5. Interracial Friendships across the College Years: Evidence from a Longitudinal Case Study

    ERIC Educational Resources Information Center

    Martin, Nathan D.; Tobin, William; Spenner, Kenneth I.

    2014-01-01

    In this study the authors explored factors that influence the degree to which students' campus friends are of a different race or ethnicity. They focused on relationships that were more sustained and that involved greater trust than routine interactions on campus, but were less intimate than best or closest friends. Recent studies show that…

  6. Maturation to elite status: a six-year physiological case study of a world champion rowing crew.

    PubMed

    Mikulic, Pavle

    2011-09-01

    This case study reports the results of a 6-year (2005-2010) follow-up study of a world-class rowing crew, the current world champions. The rowers were 15-16 years old and prospective competitors at the junior level when the study began in 2005, and we monitored their physical, physiological, and rowing ergometer performance data annually. Our findings indicated that over the 6-year period gains in stature, averaged across rowers, amounted to only +2 cm (+1%). In contrast, body mass increased by +9 kg (+10%) and fat-free mass by +11 kg (+15%). A significant linear trend (R (2) = 0.998, P < 0.001) and a +26% increase in maximal oxygen uptake (in L min(-1)) was evident from 2005 to 2009, resulting in a leveling-off and a crew average of ~6.6 L min(-1) (~70 mL kg(-1) min(-1)) during the last 2 years of assessment. Power output at anaerobic threshold increased by +23%, subsequently amounting to a crew average of 359 W in 2010. Oxygen uptake at anaerobic threshold, expressed as a percentage of maximal oxygen uptake, changed little and ranged between 82 and 85%. A curvilinear regression provided the best fit to describe the 6-year improvement (+7%) in 2000 m (R (2) = 0.984, P < 0.001) and 6000 m (R (2) = 0.989, P < 0.001) rowing ergometer performance times. Performance-related physical and physiological parameters seem to level-off at about 20 years of age, which may partly explain the corresponding stabilization in ergometer performance times over the last years of assessment. PMID:21336950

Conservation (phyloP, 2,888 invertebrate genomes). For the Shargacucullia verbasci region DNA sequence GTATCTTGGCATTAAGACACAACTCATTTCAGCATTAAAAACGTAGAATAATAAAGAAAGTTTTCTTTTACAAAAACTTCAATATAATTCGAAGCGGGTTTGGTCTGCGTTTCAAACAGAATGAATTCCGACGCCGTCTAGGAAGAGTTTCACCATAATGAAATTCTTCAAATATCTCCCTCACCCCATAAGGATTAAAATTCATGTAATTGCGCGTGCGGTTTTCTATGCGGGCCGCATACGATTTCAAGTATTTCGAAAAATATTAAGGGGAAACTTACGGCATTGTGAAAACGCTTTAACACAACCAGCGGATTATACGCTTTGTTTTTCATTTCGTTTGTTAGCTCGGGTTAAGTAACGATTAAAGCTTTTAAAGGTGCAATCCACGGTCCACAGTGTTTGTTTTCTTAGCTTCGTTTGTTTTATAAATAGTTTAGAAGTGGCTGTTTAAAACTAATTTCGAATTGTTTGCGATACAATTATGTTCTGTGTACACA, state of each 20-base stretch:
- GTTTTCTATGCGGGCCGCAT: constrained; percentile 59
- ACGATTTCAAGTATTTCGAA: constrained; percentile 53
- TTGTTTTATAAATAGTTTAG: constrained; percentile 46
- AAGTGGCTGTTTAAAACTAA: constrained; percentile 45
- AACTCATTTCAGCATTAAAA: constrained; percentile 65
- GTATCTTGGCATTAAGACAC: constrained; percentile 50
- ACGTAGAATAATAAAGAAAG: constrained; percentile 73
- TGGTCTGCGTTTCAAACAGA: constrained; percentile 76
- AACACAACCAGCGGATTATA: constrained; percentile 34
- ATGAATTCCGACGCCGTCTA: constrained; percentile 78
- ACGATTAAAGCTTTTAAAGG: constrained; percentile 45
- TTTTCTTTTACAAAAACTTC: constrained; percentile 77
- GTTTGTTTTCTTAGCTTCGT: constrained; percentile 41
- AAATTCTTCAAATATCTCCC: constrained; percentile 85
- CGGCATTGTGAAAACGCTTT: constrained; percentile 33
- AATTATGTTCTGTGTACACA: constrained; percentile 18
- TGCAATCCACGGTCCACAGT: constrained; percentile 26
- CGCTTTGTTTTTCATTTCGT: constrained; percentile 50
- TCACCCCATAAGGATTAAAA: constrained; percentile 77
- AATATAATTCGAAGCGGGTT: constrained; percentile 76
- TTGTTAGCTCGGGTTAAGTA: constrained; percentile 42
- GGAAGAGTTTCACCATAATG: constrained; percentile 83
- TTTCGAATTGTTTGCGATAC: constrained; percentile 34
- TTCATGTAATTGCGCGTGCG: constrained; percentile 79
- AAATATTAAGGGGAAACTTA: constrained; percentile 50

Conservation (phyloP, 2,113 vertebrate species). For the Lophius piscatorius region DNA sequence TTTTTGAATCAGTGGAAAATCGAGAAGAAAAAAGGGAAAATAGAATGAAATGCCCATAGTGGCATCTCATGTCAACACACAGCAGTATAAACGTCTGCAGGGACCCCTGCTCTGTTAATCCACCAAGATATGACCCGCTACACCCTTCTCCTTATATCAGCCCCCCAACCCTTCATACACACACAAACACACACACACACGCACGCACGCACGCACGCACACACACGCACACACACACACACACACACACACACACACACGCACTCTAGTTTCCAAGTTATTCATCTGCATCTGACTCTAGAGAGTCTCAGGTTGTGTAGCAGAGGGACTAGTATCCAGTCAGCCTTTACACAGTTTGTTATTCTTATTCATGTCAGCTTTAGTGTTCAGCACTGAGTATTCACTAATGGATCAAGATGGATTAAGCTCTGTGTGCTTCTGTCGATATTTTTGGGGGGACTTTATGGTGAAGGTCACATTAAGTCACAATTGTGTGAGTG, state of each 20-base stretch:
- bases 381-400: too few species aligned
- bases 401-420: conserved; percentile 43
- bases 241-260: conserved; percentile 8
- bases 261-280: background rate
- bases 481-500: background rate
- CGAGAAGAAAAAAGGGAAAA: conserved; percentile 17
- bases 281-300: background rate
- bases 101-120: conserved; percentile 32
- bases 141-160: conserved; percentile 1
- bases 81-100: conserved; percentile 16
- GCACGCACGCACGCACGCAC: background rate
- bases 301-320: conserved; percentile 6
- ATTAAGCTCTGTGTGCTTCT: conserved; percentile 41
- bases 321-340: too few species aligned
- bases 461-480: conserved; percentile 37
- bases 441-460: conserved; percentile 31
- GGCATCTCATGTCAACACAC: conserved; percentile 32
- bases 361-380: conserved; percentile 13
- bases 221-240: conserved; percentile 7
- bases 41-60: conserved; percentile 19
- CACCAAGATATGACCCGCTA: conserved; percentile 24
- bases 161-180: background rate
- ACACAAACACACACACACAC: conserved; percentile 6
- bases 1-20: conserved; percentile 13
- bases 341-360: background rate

7. Building Strong Geoscience Departments: Case Studies and Findings from Six Years of Programming